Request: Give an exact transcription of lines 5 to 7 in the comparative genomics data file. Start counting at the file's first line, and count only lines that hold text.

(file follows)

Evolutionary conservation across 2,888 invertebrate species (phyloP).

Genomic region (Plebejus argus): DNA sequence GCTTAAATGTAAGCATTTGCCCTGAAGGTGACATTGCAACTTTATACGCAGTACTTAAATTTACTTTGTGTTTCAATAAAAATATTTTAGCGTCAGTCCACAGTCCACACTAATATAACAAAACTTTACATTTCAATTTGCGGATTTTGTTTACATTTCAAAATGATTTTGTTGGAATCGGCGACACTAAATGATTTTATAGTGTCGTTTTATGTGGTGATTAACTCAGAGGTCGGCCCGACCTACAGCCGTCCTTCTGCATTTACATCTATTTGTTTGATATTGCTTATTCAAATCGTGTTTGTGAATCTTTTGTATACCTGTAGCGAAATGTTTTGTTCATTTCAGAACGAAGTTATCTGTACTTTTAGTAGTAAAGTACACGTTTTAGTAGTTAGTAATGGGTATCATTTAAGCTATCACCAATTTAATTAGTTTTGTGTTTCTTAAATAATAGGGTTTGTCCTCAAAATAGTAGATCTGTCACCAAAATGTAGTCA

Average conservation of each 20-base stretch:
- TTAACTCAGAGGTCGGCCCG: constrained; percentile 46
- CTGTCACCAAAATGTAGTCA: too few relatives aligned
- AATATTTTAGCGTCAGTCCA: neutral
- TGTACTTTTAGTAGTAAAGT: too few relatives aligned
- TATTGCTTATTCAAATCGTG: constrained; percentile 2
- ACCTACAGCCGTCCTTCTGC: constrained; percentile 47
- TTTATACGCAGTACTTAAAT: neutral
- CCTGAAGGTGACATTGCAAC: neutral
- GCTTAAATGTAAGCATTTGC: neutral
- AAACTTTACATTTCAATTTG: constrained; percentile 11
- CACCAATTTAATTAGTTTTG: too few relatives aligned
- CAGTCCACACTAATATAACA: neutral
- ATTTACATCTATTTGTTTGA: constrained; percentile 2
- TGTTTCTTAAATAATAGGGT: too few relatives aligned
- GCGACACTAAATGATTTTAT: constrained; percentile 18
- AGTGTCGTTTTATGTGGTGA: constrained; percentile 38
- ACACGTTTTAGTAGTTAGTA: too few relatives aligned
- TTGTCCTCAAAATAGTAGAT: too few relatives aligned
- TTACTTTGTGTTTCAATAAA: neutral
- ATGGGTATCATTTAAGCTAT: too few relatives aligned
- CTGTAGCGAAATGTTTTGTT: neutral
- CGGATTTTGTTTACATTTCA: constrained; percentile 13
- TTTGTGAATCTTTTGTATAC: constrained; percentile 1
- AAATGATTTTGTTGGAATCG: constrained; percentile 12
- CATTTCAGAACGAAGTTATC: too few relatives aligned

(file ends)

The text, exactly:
- CTGTCACCAAAATGTAGTCA: too few relatives aligned
- AATATTTTAGCGTCAGTCCA: neutral
- TGTACTTTTAGTAGTAAAGT: too few relatives aligned